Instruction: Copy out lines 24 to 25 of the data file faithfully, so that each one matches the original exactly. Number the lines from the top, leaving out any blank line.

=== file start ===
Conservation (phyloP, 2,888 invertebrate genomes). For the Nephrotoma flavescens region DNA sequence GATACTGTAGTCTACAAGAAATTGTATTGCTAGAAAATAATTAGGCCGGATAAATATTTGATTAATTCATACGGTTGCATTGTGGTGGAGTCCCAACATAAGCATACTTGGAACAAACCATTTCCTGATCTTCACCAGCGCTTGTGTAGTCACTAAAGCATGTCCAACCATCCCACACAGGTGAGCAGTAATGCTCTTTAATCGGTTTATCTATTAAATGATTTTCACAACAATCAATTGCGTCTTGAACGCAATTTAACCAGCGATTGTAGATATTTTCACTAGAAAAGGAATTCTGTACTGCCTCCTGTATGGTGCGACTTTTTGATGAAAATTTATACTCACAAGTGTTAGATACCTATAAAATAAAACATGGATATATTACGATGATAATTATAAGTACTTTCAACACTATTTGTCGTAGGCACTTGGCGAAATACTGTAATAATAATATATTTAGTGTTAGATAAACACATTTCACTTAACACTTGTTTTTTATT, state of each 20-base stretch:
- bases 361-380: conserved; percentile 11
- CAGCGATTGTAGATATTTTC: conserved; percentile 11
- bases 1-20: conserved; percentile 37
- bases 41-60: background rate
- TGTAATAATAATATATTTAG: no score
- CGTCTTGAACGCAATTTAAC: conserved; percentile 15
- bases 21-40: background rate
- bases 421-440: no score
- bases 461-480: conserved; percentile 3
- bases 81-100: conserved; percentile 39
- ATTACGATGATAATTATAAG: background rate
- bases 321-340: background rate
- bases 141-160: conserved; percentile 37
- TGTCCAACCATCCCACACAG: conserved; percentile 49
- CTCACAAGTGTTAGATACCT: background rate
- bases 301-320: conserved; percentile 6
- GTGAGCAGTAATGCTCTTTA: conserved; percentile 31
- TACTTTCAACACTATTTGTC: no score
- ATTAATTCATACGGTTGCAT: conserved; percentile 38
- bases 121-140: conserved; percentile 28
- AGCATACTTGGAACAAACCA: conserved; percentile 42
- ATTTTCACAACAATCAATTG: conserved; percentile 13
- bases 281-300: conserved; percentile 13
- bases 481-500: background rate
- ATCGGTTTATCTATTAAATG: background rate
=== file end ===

- bases 281-300: conserved; percentile 13
- bases 481-500: background rate